Same-Sex Marriage May Be Good For Gay, Lesbian, And Bisexual Health

Several studies have found that when laws permitting same-sex marriage are passed, the health outcomes of sexual minorities in the local area seem to improve. This holds true for indicators of both physical and psychological well-being. Here's a review of the most provocative evidence to emerge so far supporting this idea:

First, a 2012 U.S. study found that, in the state of Massachusetts, there was a significant decrease in the number of visits made by gay and bisexual men to healthcare providers for both medical and mental health issues in the year after same-sex marriage was legalized in that state [1]. This effect was not specific to men in relationships—rather, there seemed to be an across-the-board health benefit for all sexual minority men. Why? Perhaps because legalized same-sex marriage reduced stigma and stress for the entire gay and bisexual community, not just those who were partnered (for more details on this study, see here). However, this study did not look at women and it only considered effects over a one-year period.

A 2013 study out of Denmark built on these limitations by tracking mortality rates of 6.5 million adults in that country between the years 1982 and 2011 [2]. Researchers looked at how living arrangements (i.e., single, cohabiting, married) and sexuality were associated with death rates over nearly three decades. Denmark is the perfect country for a study like this because it has provided at least some degree of legal recognition for same-sex relationships since 1989.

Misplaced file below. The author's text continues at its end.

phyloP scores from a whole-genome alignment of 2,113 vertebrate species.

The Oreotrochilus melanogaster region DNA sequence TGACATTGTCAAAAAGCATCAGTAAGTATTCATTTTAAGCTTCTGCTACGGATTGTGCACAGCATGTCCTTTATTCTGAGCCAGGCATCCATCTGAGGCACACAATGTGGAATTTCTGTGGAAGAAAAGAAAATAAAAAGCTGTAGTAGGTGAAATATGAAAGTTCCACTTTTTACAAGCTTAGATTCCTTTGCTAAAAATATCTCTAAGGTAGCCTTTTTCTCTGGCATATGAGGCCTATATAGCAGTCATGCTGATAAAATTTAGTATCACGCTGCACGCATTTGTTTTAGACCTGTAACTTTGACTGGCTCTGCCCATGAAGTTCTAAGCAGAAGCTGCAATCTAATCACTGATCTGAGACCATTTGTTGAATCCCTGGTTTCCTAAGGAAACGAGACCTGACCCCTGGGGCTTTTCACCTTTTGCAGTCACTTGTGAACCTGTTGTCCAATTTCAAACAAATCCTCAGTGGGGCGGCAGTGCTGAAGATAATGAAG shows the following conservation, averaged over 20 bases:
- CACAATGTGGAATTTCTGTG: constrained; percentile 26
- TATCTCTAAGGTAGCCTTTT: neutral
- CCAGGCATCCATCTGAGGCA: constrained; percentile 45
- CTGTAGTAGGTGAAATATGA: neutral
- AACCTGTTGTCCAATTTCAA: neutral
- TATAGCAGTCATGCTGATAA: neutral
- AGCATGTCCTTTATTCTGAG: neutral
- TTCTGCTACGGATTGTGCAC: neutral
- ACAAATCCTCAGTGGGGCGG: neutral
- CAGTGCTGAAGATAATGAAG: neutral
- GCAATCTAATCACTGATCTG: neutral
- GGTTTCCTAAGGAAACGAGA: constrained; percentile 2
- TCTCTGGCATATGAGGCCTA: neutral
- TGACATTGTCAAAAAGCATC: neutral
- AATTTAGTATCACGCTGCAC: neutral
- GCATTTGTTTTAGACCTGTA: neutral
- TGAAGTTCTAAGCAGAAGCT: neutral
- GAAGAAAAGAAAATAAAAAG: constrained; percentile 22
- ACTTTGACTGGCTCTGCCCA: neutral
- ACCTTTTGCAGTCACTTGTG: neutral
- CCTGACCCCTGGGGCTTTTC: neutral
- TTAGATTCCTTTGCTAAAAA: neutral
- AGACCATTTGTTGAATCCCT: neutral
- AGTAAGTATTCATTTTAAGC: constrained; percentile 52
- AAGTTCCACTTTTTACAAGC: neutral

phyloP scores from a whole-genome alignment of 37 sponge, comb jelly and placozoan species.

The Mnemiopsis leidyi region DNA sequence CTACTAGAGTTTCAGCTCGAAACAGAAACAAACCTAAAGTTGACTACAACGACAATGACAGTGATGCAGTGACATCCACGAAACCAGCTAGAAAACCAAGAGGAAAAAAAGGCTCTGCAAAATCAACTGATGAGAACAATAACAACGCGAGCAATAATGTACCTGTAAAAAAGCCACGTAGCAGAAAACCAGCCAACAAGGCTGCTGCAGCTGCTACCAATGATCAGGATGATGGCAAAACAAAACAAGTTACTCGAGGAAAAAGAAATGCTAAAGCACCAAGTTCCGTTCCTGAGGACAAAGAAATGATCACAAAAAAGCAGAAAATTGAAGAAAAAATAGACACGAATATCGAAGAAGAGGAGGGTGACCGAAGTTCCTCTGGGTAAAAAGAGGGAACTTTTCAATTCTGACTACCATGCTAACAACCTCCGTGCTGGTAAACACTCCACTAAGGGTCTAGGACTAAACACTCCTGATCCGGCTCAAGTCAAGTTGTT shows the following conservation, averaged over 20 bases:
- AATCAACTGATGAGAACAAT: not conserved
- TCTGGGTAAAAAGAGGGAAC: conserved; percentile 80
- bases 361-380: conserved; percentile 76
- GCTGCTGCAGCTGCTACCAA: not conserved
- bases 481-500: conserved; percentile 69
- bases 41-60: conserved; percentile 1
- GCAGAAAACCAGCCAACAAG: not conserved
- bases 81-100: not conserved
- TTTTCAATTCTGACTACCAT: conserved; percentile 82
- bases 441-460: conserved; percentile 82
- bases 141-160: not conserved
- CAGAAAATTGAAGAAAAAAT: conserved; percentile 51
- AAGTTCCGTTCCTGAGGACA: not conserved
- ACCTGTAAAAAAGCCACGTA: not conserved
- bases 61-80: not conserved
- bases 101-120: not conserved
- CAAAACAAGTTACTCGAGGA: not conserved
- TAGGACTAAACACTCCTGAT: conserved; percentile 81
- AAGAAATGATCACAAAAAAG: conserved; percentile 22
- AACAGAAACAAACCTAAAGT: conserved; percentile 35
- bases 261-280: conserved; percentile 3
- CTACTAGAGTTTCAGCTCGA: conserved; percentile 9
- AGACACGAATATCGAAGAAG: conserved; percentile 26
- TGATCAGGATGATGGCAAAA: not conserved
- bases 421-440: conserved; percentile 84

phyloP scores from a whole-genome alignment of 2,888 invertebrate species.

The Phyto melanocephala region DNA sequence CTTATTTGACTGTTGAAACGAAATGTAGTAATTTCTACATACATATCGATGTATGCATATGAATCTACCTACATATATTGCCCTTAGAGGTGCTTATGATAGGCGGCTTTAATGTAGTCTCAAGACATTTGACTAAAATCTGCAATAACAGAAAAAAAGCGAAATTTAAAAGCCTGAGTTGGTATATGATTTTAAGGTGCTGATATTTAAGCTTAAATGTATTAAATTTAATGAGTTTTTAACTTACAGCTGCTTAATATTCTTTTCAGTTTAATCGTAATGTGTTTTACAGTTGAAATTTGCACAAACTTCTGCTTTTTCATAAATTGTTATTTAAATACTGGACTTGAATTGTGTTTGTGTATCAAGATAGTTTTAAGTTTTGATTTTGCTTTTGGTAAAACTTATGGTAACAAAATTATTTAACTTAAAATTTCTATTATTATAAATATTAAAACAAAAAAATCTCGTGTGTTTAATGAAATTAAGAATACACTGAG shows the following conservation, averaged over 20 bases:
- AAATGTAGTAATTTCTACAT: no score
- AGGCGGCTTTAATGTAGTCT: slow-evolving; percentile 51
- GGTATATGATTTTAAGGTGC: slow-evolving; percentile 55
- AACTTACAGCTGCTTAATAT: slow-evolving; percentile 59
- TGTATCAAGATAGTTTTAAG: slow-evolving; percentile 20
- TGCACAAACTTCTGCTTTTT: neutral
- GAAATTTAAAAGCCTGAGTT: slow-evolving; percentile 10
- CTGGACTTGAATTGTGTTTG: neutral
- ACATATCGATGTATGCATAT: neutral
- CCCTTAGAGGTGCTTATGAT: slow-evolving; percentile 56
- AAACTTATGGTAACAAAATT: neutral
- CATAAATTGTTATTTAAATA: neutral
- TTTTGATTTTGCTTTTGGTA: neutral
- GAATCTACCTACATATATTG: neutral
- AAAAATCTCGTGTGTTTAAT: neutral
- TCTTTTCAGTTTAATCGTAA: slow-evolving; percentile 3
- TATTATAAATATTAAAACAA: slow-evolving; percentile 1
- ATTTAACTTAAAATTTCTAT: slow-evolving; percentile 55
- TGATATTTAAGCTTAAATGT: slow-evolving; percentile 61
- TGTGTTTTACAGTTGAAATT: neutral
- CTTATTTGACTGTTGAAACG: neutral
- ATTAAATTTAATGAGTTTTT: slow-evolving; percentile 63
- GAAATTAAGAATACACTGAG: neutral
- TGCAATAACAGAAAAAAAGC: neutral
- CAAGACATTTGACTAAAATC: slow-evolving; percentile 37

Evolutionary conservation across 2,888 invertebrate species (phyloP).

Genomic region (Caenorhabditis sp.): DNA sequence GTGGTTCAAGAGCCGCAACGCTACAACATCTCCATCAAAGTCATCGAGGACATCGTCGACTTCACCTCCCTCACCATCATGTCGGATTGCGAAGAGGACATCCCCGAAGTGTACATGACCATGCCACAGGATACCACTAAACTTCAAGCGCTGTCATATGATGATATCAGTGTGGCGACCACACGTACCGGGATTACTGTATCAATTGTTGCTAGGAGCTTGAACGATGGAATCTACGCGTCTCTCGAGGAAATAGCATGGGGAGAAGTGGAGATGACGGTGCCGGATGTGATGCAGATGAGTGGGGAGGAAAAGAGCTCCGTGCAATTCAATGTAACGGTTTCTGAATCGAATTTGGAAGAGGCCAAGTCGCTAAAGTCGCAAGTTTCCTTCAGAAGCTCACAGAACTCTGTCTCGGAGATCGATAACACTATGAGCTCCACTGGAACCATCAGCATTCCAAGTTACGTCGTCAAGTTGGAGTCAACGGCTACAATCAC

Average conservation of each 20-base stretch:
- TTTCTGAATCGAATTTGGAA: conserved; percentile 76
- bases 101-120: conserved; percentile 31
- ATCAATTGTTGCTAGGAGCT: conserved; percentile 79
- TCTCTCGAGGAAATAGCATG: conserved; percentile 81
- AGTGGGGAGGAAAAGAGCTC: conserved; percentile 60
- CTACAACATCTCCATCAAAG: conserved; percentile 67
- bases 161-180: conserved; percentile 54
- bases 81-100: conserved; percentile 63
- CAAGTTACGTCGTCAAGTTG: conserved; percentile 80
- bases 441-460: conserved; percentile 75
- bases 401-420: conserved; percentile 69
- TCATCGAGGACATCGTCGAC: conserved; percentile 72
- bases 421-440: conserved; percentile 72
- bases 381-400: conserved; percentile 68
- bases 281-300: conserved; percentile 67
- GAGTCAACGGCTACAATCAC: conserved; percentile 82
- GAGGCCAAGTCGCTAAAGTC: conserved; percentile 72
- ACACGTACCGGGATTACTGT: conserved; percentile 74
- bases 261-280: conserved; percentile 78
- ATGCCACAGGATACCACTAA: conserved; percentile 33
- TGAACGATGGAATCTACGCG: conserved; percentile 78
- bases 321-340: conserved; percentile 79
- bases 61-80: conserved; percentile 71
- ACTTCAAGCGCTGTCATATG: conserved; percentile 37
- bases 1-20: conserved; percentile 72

Results indicated that as more time has passed since Denmark started recognizing same-sex relationships, death rates for persons in same-sex marriages (both male and female) have dropped. This wasn't because death rates were dropping for all groups either—in fact, death rates increased for certain groups (e.g., single and divorced men). So, in other words, as same-sex marriage has become more embedded in Denmark's culture, married persons in same-sex relationships seem to be living longer.

Finally, a brand new study utilizing national U.S. data looked at how introduction of state laws permitting same-sex marriage were associated with suicide attempts among LGB high school students [3]. This study focused on data from 32 states that implemented same-sex marriage between 2004-2015 and compared suicide rates from before and after introduction of these laws.

The main finding was that introduction of same-sex marriage was associated with a 7% reduction in the proportion of students who had attempted suicide in the past year. The decrease in suicide attempts occurred primarily among LGB-identified youth.

Of course, all of these data are limited in that none of them necessarily demonstrate cause-and-effect. In other words, we're dealing with correlational data here. In addition, it's important to note that, while LGB health appeared to improve following introduction of these laws, sexual minorities still had worse health outcomes overall compared to heterosexuals. In other words, even if same-sex marriage is good for LGB health, you can't call it a cure for the health disparities affecting sexual minorities.

That said, the news from these studies is still encouraging because it suggests that as acceptance of and equality for sexual minorities increases, their health may very well stand to improve.

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[1] Hatzenbuehler, M. L., O’Cleirigh, C., Grasso, C., Mayer, K., Safren, S., & Bradford, J. (2012). Effect of same-sex marriage laws on health care use and expenditures in sexual minority men: A quasi-natural experiment. American Journal of Public Health, 102, 285-291.

[2] Frisch, M., & Simonsen, J. (2013). Marriage, cohabitation and mortality in Denmark: National cohort study of 6.5 million persons followed for up to three decades (1982-2011). International Journal of Epidemiology.

[3] Raifman, J., Moscoe, E., Austin, S. B., & McConnell, M. (2017). Difference-in-differences analysis of the association between state same-sex marriage policies and adolescent suicide attempts. JAMA pediatrics.

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